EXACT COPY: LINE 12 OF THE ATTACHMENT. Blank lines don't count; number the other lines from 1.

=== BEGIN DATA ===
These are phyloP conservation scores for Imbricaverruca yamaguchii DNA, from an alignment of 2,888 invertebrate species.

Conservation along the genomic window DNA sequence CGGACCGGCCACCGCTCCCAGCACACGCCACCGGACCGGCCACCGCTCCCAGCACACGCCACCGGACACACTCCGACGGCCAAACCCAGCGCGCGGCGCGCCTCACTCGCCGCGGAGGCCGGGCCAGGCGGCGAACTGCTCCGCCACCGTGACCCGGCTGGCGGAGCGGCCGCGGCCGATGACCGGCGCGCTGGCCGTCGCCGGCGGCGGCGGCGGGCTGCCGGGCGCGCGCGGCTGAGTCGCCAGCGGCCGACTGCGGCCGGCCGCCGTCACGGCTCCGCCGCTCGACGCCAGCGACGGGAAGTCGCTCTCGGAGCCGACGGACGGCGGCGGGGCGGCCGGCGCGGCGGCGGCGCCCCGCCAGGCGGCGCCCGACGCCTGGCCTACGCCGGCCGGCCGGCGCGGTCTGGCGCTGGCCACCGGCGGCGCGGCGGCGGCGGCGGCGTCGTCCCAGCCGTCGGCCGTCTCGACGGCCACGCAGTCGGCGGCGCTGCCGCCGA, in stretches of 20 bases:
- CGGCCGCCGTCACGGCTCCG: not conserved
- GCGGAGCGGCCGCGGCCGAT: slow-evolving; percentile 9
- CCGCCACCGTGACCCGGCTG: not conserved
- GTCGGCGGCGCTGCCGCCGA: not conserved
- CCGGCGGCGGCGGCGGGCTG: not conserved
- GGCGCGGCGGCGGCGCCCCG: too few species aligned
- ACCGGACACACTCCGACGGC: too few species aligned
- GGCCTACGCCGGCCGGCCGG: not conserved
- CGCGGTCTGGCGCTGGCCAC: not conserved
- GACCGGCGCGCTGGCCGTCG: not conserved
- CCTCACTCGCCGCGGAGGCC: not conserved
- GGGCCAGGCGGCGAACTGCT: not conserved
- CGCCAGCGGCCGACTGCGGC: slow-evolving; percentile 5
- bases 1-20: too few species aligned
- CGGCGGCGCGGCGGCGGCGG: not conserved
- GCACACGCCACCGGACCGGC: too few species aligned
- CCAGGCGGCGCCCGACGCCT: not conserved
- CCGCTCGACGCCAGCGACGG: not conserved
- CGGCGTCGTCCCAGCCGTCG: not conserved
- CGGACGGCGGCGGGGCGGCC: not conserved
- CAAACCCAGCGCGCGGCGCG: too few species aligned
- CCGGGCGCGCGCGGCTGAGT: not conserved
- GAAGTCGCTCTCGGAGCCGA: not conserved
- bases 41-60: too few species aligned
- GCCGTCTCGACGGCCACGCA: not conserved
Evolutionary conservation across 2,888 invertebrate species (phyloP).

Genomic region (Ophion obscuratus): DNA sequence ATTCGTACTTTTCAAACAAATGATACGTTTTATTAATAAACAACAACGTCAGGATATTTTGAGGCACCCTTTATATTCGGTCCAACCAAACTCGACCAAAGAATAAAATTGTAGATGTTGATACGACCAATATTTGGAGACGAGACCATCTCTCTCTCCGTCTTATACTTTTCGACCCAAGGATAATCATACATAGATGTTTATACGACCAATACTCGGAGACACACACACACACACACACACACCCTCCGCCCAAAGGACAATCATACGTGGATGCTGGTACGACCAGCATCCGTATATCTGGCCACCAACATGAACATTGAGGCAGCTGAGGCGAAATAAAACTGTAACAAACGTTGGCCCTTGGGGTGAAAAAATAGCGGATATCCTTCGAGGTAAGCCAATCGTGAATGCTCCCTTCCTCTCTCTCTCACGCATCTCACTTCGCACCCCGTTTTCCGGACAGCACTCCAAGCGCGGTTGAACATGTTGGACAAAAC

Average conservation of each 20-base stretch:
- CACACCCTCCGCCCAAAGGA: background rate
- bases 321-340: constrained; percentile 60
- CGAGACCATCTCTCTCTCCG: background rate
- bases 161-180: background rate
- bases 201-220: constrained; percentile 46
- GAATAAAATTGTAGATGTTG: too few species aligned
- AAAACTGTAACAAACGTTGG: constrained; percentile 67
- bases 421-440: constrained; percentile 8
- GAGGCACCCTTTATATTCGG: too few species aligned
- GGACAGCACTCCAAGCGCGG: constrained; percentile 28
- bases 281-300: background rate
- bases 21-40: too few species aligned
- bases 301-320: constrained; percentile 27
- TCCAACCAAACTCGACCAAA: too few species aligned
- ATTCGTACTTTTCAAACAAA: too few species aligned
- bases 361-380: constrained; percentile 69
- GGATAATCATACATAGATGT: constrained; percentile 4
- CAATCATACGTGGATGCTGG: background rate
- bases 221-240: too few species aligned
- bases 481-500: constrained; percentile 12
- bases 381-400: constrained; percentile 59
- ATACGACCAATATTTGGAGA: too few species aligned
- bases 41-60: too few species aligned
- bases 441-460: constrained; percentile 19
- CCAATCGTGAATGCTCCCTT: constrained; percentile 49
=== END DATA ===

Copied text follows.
- GACCGGCGCGCTGGCCGTCG: not conserved